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Chicago man free from prison for 9 months after paperwork snafu

Walter Redawn Dixon

Walter Redawn Dixon

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Updated: October 29, 2013 6:16AM

Walter Redawn Dixon’s troubled life looked to have hit rock bottom last September, when a judge in Iowa sentenced the Chicago man to 16 years in federal prison for dealing heroin that killed his friend and almost killed another person.

But instead of staring at drab prison walls, Dixon, 33, has spent the last 9 ½ months on the outside — because he was mistakenly released from prison in an apparent paperwork snafu, the Chicago Sun-Times has learned.

Dixon’s freedom came to an end Friday morning, when deputies with the U.S. Marshals Service for the Northern District of Illinois scooped him up.

The news about Dixon’s mistaken release comes in the wake of three accidental releases from Cook County Jail during the course of this year.

It wasn’t clear just where Dixon was located in the district or what he’s been doing with his time, but Ken Robinson, supervisor for Prisoner Operations for the Marshals Service, said deputies nabbed Dixon after getting a call last week from their counterparts in Iowa who’d only just learned of the felon’s mistaken release. Dixon did not put up a fight, Robinson said.

Dixon’s criminal history is complicated. He was mistakenly released Dec. 14, 2012 — not from federal prison — but from Stateville Correctional Center in Joliet, where he was finishing up a sentence in an unrelated Cook County case before beginning his federal prison term.

“He didn’t go back to federal [custody] because we didn’t receive a detainer order,” said Tom Shaer, a spokesman for the Illinois Department of Corrections. “I don’t know who is responsible for that. All I know is, we didn’t get it.”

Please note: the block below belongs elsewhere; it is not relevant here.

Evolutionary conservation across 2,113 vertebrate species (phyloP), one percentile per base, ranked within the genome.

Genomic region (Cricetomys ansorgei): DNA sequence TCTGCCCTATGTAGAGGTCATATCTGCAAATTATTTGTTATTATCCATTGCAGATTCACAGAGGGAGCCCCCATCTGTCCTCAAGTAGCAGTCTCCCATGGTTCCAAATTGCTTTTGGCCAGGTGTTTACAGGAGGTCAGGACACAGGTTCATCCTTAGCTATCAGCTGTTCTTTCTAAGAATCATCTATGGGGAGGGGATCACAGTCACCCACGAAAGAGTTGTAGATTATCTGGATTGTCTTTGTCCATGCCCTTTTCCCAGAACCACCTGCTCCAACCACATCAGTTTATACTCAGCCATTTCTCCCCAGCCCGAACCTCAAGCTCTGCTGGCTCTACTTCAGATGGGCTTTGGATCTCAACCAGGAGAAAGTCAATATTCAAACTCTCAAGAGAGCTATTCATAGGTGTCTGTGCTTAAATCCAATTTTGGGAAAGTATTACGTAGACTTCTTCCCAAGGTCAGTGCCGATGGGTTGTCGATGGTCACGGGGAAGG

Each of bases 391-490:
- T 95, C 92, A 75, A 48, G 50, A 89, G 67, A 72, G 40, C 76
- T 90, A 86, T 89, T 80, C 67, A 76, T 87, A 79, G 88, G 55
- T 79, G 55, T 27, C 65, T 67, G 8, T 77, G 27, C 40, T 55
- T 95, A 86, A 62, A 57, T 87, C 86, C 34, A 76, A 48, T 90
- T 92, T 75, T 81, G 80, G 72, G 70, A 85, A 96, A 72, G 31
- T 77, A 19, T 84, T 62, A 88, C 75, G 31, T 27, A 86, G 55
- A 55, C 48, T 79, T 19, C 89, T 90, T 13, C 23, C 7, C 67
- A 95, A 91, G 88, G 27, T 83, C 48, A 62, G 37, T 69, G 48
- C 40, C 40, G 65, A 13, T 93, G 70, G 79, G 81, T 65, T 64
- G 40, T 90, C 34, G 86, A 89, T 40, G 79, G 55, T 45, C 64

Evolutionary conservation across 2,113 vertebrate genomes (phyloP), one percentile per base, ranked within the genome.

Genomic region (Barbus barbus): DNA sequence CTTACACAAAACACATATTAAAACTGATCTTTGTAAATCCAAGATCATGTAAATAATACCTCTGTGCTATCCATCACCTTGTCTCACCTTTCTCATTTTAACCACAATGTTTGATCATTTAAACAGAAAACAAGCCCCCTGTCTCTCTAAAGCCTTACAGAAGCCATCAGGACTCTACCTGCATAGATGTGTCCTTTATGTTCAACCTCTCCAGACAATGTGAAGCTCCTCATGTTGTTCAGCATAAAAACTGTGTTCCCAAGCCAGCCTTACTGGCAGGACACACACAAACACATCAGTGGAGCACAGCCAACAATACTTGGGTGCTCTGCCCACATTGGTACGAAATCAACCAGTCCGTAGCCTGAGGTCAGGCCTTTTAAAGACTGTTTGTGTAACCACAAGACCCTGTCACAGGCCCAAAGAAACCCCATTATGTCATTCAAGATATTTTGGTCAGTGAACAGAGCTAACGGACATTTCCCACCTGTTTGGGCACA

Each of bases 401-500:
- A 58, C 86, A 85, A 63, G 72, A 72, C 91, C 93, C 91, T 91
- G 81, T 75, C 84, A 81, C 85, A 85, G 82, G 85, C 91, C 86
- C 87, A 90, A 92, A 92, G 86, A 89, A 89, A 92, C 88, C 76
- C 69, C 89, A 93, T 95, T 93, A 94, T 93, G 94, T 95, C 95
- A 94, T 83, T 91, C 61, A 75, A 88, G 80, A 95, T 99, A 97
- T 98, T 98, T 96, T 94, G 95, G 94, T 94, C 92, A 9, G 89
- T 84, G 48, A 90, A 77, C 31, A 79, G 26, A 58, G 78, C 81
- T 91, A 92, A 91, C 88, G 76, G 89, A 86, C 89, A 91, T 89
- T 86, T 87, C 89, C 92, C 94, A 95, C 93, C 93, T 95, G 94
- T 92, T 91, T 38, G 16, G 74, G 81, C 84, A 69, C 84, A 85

Robinson says the federal detainer — an order to hold a prisoner — was filed with the Cook County sheriff’s office, the agency that had custody of Dixon before he was sent to Joliet.

“The detainer was filed with Cook County,” Robinson insisted Friday. “When [Dixon] was moved to the Illinois Department of Corrections, they say they never received the detainer from Cook County. … They never knew to call us.”

Cara Smith, chief of policy and communications for the sheriff’s office, disputes that.

“We have every reason to believe that information was passed on with the body when he was sent to the state Department of Corrections,” said Smith, noting she’d personally reviewed Dixon’s file.

Smith also said it’s odd that someone facing a 16-year federal term would be returned to Cook County in this case, to deal with an aggravated DUI case stemming from Dixon’s arrest in January, 2012 in Chicago.

“It’s nonsensical to move someone from federal custody to state custody [facing] such a significant sentence,” Smith said.

Just how Dixon has spent his unexpected liberty is unclear.

“I didn’t know Walter had been released from state prison, for sure,” said Mark Meyer, Dixon’s lawyer in Iowa, in an email to the Chicago Sun-Times. “I had heard that he was in Chicago, but I didn’t put much stock in that information. I haven’t heard from Walter since the sentencing hearing in federal court.”

Dixon’s conviction in Iowa stemmed from a 16-count federal indictment alleging Dixon and several accomplices conspired to deal drugs in Cedar Rapids from 2009 to 2011, among other allegations. Meyer said his clients had lived in Cedar Rapids for a time and had friends there.

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